You need to document it in a way that is clear and visible to your team and all stakeholders what topics and pillars to build on.

For example, using the SaaS content topic clusters’ strategy model (which we developed and use):

Think about your journey from when you were a kid until this moment.

Going to school…

Getting a job…

And maybe, starting a family…

Everything you’ve done well had a plan to it, right? 

Content marketing for your SaaS business should be no different. 

Always start with a plan…

You can’t just wake up one morning and decide to create an article or make a video.

It’s a recipe for failure.

A SaaS content marketing strategy focuses your daily efforts and helps you figure out the role content marketing plays in growing your company.

This way, it’s easy to measure success, find out what’s working and improve it, stop what’s not working, and optimize where necessary.

According to a Content Marketing Institute’s study,  67% of B2B marketers say they don’t have a content marketing strategy because of their small team while 44% say it’s a lack of time.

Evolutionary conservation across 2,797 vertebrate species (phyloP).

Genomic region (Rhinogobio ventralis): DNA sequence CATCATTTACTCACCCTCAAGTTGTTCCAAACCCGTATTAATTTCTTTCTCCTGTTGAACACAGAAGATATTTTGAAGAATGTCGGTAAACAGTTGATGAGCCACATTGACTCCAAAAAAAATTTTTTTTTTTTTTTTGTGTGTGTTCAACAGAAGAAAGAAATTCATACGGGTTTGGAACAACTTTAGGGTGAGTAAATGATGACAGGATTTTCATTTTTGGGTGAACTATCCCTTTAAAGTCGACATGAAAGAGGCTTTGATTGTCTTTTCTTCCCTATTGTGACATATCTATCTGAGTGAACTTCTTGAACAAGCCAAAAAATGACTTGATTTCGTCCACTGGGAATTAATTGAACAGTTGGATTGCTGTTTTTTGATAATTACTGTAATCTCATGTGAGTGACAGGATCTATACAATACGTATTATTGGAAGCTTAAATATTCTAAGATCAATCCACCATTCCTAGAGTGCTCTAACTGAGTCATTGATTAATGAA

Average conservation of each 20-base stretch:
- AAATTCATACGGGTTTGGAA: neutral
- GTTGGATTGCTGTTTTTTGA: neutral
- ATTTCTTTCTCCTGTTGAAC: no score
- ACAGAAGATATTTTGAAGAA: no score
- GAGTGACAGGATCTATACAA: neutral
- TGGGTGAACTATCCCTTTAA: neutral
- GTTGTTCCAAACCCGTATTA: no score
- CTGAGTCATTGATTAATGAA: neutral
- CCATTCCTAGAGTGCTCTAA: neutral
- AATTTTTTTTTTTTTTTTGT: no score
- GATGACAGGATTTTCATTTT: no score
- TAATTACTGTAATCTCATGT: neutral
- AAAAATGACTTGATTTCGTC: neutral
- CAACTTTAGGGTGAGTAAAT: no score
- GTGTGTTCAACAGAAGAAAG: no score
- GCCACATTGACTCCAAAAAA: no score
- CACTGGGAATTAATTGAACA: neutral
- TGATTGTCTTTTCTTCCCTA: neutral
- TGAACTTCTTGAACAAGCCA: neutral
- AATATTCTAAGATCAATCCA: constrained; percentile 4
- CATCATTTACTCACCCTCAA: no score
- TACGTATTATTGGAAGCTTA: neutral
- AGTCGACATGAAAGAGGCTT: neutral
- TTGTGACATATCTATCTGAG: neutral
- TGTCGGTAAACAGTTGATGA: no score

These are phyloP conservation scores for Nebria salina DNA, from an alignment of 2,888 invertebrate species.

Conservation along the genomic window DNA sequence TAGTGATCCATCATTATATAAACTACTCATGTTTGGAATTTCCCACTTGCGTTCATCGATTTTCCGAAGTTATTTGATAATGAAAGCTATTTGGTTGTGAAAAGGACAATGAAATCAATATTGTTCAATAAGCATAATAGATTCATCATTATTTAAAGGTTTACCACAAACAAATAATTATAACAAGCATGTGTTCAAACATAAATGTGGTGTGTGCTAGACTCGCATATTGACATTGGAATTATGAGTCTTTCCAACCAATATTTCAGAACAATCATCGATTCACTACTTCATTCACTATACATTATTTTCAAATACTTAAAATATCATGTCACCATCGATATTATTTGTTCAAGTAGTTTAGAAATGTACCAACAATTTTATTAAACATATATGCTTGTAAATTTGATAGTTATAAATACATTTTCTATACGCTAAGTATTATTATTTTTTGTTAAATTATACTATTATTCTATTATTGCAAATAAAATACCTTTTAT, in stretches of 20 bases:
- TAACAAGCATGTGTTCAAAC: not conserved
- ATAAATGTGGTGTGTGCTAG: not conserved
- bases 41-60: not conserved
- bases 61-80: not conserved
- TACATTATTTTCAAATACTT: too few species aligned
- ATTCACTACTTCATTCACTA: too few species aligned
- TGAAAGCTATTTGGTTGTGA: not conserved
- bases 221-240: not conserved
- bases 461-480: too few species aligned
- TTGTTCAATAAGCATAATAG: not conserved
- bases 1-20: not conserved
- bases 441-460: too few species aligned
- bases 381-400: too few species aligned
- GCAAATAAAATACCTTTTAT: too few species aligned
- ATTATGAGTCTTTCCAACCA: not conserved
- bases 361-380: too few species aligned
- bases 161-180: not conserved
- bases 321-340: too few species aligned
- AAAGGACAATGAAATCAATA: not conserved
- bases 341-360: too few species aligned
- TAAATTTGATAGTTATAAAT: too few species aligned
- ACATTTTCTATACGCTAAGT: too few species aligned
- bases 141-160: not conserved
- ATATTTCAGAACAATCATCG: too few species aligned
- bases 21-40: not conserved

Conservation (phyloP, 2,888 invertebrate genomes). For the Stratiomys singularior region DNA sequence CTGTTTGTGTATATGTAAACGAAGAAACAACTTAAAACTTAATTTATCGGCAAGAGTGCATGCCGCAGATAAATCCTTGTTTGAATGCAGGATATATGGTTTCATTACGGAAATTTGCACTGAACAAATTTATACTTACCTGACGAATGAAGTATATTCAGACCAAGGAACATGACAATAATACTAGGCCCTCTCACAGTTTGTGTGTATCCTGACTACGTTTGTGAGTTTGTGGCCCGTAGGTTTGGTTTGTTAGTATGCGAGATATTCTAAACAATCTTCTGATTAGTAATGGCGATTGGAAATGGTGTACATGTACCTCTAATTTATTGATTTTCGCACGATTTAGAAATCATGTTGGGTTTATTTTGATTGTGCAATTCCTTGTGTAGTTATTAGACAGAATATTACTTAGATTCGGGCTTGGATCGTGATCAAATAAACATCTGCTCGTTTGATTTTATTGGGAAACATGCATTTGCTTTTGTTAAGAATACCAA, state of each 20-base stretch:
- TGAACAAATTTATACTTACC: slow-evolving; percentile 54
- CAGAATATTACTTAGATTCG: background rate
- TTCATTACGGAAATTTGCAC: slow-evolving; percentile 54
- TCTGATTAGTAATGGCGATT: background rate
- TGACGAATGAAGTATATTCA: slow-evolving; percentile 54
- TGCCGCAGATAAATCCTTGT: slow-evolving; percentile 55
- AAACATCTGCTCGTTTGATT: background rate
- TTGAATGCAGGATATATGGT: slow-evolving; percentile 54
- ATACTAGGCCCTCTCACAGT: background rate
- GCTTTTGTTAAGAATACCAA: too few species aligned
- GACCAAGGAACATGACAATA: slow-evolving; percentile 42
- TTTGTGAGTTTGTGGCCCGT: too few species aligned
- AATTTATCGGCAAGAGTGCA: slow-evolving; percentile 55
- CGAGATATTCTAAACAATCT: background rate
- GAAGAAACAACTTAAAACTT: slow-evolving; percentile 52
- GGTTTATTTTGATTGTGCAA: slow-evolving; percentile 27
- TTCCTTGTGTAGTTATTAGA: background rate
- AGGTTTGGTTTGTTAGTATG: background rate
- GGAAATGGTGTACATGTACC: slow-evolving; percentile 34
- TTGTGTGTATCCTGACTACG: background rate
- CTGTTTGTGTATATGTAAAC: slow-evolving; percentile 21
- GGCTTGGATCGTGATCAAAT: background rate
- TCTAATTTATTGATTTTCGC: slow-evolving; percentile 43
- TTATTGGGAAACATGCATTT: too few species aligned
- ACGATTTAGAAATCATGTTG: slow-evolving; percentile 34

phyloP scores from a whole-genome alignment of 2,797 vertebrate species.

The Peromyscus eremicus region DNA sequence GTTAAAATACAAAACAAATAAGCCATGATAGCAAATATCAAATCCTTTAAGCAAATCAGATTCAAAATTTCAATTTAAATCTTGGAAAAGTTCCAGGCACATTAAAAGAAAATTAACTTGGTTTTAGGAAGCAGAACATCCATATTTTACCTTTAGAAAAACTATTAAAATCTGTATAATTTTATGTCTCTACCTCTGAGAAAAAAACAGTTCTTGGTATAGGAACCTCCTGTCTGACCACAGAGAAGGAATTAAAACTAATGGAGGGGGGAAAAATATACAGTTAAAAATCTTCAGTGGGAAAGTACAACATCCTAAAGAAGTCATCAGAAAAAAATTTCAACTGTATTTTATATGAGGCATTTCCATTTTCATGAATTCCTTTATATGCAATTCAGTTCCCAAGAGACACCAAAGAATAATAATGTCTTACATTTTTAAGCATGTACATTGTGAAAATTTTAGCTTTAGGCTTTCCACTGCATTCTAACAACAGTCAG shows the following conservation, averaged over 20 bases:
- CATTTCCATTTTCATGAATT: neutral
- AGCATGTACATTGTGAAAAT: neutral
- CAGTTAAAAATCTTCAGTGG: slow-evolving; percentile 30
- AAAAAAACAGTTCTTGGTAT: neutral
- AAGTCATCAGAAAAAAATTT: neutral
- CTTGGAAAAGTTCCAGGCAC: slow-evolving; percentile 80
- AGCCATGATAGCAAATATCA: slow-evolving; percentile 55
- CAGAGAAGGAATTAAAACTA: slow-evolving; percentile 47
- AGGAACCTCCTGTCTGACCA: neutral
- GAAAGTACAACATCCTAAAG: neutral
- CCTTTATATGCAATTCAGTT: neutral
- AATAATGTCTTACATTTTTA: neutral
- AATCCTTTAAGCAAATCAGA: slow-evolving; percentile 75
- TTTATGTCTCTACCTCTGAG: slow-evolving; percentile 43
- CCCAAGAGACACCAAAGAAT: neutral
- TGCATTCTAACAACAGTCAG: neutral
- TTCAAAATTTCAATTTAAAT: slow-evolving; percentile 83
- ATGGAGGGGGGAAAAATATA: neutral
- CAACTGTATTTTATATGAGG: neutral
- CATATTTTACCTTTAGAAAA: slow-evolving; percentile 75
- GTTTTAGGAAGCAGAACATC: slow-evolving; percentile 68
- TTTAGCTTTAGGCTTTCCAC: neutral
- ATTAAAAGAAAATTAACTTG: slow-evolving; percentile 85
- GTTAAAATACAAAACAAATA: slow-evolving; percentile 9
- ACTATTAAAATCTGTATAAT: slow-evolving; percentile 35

All these are not strong enough reasons to neglect your content marketing strategy. 

If you want to see the results of your SaaS content writing efforts, having a strategy is a non-negotiable.

Now that you know why your business needs a content marketing strategy, let’s take a look at the tips to develop one that is simple and cost-effective.




Everyone is not your customer.

In other words, you can’t sell your product to everybody – no matter how awesome it is.

It’s important to know who your ideal customers are.

To find out, you have to answer important questions like:

  • Who is my product for?
  • What problems do they have?
  • How can my product help them solve their problems?